Bathing Solutions For The Elderly & Disabled
For a person with any sort of mobility limitations, the bathroom can be the most challenging room in the house. Often too small for easy maneuvering, and with wet, slippery surfaces that can cause a fall, your bathroom will require a makeover if you are caring for an elderly parent, someone with an injury or surgery that limits mobility, or a person using a wheelchair.
While creating bathroom solutions for the elderly might require moderate bathroom remodeling, you can easily update what you have with products that work to make life easier for anyone hampered by difficulty with standing, walking or balance.
Bathing Solutions For The Elderly: Bathroom Basics
There are several basic steps you can take to add to the safety and accessibility of your bathroom.
- If your bathroom door is just an inch or two too narrow for wheelchair or walker passage, switch to offset hinges to hold the bathroom door completely flush with the wall. These hinges are found at most home improvement centers, and install easily with the same screws used in the existing hinges.
- A cordless phone or call button should be installed in the bathroom in case of a fall or other emergency.
- Make sure your bathroom is well lit, and keep a nightlight on if you have an elderly parent who might need to use the facilities after hours.
- Remove bathroom mats or rugs that can cause a fall or tangle with a walker or wheelchair.
- A pedestal sink makes it easy for a wheelchair user to roll right up with no barriers to his or her legs.
- Install a faucet that has a single, long handle, rather than the small, double handles common on bathroom sinks. A kitchen faucet often works better than a bathroom fixture, as it will be longer and easier to reach.
- Keep items that are used daily out on the counter where they are easy to reach. Conversely, put away anything that isn’t often used to cut down on bathroom clutter. Select attractive organizers and containers to hold items like cotton balls, Q-Tips, toothbrush and toothpaste.
- A plastic rolling cabinet with drawers or bins makes it easy for a wheelchair user to store and access grooming products.
- No-touch soap dispensers found in most bath and kitchen shops are a welcome relief for anyone suffering from arthritis or other painful hand conditions.
Handicapped Accessible Toilet Design
An accessible toilet is important for independence and pride. If you are caring for an elderly parent or someone in the home has had hip or leg surgery, an elevated toilet seat will make it much easier for the user to sit and stand. Elevated toilet seats are available in any large drugstore or medical supply shop. There are several styles.
- Simple raised seats take the place of your regular toilet seat, adding 2 to 3 inches of height. Many have strong arms attached for extra leverage while rising.
- Raised frames fit over the entire toilet, holding the user up above the regular commode. Some have spring-powered or electrical lifts, making it even easier for the user to sit and rise.
- Toilet Risers require removing the toilet, placing the riser underneath, and then reinstalling the toilet on top of the riser. These add several inches of height to the toilet while being very unobtrusive.
- For a wheelchair user, a toilet transfer bench bridges the gap between wheelchair and toilet. The user swivels onto the bench, then uses upper body strength to maneuver across the bench to the opening over the commode. There are also sliding versions available for users with limited dexterity.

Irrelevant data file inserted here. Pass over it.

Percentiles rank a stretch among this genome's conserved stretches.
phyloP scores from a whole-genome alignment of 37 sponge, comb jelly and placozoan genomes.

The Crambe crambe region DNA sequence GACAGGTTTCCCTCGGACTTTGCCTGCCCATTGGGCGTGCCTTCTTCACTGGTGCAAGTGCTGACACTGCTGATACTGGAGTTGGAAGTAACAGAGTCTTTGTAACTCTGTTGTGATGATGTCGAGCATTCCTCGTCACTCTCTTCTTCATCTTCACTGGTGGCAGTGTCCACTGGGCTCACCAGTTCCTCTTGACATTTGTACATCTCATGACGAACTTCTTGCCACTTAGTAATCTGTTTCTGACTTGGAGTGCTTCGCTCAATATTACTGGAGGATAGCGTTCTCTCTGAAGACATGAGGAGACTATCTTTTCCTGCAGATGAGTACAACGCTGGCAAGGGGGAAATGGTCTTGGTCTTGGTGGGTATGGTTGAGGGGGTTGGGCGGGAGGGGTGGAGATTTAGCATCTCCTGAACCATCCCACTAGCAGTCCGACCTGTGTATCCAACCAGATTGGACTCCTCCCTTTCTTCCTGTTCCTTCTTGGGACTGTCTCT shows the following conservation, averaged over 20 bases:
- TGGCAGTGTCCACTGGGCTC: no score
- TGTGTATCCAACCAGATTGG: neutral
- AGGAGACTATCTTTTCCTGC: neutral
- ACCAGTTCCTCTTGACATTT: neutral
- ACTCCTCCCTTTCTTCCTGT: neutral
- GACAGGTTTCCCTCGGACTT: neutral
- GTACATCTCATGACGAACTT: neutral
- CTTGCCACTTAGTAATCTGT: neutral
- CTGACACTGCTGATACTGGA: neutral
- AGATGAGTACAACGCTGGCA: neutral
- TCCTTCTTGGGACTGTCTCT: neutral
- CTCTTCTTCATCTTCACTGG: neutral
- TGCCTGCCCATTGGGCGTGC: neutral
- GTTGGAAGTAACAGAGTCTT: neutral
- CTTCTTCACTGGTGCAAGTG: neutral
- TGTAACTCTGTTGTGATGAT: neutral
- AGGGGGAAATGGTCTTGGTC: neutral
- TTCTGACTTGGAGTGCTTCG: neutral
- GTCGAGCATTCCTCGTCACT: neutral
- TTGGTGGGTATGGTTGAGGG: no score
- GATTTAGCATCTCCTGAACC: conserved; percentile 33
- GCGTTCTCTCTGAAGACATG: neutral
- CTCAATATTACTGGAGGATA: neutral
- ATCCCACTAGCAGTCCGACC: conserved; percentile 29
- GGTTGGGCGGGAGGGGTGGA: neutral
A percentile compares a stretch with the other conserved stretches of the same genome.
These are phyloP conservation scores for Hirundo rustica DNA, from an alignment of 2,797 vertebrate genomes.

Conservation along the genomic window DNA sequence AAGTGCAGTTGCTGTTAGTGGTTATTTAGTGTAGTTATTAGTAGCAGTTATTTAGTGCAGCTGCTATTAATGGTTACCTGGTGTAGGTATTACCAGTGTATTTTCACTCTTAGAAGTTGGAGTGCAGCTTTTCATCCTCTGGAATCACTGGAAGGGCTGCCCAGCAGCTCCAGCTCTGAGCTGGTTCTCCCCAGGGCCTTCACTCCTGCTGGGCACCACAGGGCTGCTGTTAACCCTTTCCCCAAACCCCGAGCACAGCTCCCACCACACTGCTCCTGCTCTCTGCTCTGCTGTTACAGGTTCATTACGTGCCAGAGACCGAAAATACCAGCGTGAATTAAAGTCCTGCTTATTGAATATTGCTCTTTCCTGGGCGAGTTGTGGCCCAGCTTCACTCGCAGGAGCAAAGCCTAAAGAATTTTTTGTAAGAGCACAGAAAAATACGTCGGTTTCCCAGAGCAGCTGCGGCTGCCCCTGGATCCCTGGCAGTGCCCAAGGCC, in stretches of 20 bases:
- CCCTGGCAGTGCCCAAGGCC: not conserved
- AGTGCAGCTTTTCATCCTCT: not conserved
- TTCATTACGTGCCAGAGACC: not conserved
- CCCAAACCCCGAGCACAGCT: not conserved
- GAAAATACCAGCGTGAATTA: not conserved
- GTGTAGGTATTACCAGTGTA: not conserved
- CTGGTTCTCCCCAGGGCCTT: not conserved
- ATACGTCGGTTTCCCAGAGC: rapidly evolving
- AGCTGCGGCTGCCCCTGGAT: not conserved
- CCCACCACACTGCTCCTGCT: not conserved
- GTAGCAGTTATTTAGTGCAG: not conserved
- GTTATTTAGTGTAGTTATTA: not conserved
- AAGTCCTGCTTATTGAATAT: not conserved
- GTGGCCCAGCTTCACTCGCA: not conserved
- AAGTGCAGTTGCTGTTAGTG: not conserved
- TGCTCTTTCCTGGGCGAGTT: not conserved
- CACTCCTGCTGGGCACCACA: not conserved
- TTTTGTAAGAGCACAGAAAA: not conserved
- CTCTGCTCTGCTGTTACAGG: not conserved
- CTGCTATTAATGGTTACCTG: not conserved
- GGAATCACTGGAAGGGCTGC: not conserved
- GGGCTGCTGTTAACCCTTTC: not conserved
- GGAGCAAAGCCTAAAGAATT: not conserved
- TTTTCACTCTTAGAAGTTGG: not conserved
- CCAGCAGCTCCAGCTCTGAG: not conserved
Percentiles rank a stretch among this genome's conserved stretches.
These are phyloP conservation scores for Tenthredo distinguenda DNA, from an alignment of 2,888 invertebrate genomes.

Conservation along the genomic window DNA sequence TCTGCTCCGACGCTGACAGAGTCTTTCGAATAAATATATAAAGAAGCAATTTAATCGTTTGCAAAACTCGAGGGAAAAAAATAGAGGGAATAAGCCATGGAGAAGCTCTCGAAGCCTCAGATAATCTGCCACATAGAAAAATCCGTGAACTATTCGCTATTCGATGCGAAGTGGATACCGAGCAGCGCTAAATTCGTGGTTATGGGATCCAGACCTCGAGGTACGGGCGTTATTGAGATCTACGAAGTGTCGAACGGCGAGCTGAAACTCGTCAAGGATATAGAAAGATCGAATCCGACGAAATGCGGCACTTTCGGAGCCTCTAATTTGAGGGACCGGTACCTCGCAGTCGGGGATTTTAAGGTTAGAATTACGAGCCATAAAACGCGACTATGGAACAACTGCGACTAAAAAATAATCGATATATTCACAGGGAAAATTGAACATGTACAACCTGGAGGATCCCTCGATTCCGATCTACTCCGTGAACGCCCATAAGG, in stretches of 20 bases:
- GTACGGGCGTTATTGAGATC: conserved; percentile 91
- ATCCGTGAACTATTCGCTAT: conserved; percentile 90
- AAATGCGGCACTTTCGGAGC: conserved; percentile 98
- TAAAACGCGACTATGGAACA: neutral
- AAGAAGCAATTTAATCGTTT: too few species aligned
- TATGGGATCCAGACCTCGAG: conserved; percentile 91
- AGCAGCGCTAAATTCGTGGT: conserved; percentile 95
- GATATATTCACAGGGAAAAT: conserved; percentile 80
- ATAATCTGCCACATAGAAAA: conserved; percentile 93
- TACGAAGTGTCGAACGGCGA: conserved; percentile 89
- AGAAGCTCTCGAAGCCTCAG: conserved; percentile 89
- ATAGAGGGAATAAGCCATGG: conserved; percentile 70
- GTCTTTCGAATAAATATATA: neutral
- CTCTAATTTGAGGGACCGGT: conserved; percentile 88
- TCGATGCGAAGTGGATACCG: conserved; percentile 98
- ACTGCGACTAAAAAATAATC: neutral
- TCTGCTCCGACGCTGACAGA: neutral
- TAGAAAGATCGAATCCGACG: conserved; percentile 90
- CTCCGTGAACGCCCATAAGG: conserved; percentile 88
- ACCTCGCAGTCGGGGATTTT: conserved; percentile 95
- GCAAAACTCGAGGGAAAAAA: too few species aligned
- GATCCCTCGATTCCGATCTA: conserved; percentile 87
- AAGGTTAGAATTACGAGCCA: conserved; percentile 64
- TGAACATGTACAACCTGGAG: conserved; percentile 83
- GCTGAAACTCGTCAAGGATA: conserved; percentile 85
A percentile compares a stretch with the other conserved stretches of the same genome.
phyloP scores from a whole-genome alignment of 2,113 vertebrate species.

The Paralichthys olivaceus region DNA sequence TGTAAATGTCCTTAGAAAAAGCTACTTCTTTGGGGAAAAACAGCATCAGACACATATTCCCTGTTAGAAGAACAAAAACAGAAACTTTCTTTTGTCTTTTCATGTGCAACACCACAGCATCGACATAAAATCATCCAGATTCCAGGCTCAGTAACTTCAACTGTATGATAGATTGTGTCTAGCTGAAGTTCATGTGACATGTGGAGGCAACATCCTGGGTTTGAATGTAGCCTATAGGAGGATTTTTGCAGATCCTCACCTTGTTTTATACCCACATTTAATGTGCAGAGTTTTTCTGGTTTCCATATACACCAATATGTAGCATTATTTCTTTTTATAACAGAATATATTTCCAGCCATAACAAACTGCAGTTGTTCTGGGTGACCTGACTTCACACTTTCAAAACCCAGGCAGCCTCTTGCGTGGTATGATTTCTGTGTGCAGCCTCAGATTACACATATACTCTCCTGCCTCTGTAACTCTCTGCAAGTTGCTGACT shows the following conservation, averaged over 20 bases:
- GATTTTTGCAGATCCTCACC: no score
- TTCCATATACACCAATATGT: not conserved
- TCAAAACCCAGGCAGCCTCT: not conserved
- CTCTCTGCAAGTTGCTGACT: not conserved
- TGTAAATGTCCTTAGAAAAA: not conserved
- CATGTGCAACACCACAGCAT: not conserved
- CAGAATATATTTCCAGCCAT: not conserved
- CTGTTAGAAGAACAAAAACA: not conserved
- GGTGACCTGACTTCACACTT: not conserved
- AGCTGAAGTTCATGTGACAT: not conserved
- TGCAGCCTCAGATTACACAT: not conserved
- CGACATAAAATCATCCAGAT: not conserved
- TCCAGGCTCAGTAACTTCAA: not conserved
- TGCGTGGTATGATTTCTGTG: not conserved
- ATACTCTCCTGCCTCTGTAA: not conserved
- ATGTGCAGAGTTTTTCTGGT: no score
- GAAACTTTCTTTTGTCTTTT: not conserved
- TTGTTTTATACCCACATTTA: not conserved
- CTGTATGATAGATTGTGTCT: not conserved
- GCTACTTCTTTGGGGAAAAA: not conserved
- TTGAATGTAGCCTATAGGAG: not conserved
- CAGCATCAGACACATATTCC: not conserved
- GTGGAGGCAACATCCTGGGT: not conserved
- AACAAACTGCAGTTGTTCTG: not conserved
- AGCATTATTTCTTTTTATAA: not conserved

- Grab bars should be placed both behind and on the side of the toilet for safety and for using as a transfer aid while lowering or standing from the toilet.
- Hygiene aids, such as extended wiping handles and water sprayers, make it easier for anyone with limited upper body dexterity to keep themselves clean.
Handicapped Bath & Shower Ideas
Getting in and out of the bath or shower is one of the most dangerous functions performed in a bathroom. The danger of a fall is high for anyone with impaired balance, limited mobility or lower body weakness.
- Grab bars are a must for inside the tub or shower, on the edge of the tub, and on the wall right outside the shower stall. Grab bars that screw into the wall are strongest, but you can also find clamp-on models that attach to the edge of the bathtub for extra stability when stepping in or out.
- A transfer bench makes it easy for a wheelchair user to slide into the tub. Simple benches allow the user to sit on the edge, and then swing legs over and into the tub, using upper body strength to move into position. Or for a person with limited upper body strength, a sliding transfer bench rolls on a short track to move the user into the tub.
- For those with weak legs or poor balance, a bath chair is a safe solution. These plastic or wooden chairs offer a place to sit while bathing, and some have raised arms to assist with sitting and rising in the tub.
- Install a hand-held shower sprayer in your bath or tub to make it easy to wash while sitting on a bench or chair.
- Soap-on-a-rope hangs in easy reach, and eliminates the problem of not being able to pick up dropped soap.
- Shampoo/conditioner/bath gel dispensers make it easy for anyone with arthritis or hand weakness to access these bath essentials. Regular bottles of shampoo or conditioner can be difficult for an elderly or handicapped person to use.
- See Walk In Tubs & Showers.
Whether you need a more accessible bathroom for a short time while someone in the home recovers from surgery or you need long term accessibility, there are many products available to make your bathroom safer and easier to use.